2. Analyseur automatique selon la revendication 1, dans lequel la période prédéterminée de temps d'échantillonnage est de 10 à 40 millisecondes.
     
    3. Analyseur automatique selon la revendication 1 ou 2, dans lequel le moyen de calcul (207) est conçu pour effectuer un traitement arithmétique dans lequel une valeur seuil ayant une marge fixe est déterminée en référence à une valeur d'intégration pour une aspiration normale afin de détecter une aspiration de bulles d'air.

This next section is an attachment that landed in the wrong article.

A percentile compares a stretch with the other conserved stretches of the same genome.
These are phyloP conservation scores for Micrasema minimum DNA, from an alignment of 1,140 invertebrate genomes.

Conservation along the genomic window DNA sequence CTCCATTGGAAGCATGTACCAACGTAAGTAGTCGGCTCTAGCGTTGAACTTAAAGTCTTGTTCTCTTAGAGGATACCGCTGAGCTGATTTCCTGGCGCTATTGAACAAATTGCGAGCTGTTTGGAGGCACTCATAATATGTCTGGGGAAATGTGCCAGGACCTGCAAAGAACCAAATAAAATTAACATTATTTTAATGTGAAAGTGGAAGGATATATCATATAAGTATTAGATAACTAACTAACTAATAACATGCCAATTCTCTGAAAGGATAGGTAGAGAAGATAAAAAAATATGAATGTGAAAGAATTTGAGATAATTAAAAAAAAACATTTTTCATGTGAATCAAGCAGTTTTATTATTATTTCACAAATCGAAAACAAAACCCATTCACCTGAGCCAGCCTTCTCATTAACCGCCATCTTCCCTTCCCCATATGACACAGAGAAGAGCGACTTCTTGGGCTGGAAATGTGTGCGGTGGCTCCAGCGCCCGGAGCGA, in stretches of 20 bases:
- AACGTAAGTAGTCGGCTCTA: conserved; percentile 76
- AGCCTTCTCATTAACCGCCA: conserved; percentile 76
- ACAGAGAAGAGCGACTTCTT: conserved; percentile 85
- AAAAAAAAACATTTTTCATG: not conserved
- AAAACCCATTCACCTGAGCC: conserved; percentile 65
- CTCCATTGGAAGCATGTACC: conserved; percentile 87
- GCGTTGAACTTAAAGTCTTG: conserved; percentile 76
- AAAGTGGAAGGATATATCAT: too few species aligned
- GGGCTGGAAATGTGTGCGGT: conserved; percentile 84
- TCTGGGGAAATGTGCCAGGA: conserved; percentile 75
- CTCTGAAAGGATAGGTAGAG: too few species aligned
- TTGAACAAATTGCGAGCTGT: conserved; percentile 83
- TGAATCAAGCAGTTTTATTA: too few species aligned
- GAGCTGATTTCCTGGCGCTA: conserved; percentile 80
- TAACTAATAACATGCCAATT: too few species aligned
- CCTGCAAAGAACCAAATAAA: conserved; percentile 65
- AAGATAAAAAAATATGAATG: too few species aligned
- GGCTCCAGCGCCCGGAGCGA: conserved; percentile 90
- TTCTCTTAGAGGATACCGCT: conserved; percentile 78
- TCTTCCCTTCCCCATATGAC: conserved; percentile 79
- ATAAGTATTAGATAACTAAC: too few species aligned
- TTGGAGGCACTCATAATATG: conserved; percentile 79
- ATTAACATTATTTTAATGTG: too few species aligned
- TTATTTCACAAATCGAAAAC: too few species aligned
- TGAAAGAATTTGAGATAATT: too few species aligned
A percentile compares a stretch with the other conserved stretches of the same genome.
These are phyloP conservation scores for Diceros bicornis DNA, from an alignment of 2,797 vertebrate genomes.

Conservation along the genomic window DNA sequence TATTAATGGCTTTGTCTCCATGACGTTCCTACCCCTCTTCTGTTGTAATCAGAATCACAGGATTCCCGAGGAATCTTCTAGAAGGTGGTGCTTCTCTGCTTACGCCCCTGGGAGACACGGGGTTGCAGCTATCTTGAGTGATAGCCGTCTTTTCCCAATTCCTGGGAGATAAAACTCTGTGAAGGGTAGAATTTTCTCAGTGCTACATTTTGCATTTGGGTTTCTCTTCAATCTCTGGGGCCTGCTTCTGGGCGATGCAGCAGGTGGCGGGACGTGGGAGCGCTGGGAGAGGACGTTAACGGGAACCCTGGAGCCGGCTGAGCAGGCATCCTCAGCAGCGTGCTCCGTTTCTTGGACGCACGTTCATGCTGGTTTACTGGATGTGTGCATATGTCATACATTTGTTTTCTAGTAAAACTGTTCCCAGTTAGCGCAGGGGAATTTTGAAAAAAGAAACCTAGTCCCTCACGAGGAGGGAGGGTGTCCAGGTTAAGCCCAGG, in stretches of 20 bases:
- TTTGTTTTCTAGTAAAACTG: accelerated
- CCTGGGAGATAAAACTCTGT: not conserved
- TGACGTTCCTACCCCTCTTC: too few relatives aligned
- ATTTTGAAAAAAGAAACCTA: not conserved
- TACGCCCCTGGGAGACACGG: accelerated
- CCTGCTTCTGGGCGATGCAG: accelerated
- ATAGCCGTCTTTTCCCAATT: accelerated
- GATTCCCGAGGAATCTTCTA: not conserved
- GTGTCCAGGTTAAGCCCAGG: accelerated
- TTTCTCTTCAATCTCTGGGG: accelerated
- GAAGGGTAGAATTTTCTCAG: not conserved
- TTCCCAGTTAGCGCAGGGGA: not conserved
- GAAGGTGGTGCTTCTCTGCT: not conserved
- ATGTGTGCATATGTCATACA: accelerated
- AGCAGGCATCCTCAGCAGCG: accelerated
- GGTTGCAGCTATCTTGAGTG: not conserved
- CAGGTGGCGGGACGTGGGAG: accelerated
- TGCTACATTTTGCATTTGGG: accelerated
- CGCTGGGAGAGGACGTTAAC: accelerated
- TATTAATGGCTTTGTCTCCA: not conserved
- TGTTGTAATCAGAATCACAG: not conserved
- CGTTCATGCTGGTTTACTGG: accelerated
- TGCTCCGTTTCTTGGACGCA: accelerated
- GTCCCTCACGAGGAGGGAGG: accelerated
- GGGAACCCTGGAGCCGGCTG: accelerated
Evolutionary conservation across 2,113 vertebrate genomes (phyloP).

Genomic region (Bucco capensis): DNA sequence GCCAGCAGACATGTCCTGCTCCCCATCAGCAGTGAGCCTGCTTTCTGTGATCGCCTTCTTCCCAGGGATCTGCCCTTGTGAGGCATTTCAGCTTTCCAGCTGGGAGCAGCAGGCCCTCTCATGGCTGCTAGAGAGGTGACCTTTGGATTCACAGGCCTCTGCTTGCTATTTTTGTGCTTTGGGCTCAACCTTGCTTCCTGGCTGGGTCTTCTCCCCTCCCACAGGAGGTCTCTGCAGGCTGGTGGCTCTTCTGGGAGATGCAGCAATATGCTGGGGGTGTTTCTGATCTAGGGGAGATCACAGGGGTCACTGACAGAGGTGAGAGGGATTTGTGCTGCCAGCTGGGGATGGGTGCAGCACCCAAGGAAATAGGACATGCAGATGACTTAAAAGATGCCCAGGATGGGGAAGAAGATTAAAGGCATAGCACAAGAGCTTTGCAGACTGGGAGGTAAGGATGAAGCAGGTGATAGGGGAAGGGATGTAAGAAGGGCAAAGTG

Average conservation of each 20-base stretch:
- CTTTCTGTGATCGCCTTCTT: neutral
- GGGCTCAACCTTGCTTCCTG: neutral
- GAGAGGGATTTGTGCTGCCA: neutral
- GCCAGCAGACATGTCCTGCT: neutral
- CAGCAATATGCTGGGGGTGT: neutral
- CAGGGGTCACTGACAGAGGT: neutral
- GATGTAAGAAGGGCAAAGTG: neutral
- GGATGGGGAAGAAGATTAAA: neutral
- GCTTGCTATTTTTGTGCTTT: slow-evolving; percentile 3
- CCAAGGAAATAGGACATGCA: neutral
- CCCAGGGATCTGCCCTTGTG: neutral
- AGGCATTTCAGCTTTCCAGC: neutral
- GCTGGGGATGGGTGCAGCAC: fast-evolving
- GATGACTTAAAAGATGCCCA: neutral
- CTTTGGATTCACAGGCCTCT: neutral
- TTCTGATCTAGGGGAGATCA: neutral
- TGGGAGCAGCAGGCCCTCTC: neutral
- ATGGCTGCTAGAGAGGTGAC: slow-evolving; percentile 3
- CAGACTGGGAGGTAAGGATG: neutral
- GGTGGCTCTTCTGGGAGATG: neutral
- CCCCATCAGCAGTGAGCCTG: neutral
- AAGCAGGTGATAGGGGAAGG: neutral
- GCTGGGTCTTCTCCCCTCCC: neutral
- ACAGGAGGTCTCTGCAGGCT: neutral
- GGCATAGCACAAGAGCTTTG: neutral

Drawing














    Cited references

    REFERENCES CITED IN THE DESCRIPTION



    This list of references cited by the applicant is for the reader's convenience only. It does not form part of the European patent document. Even though great care has been taken in compiling the references, errors or omissions cannot be excluded and the EPO disclaims all liability in this regard.

    Patent documents cited in the description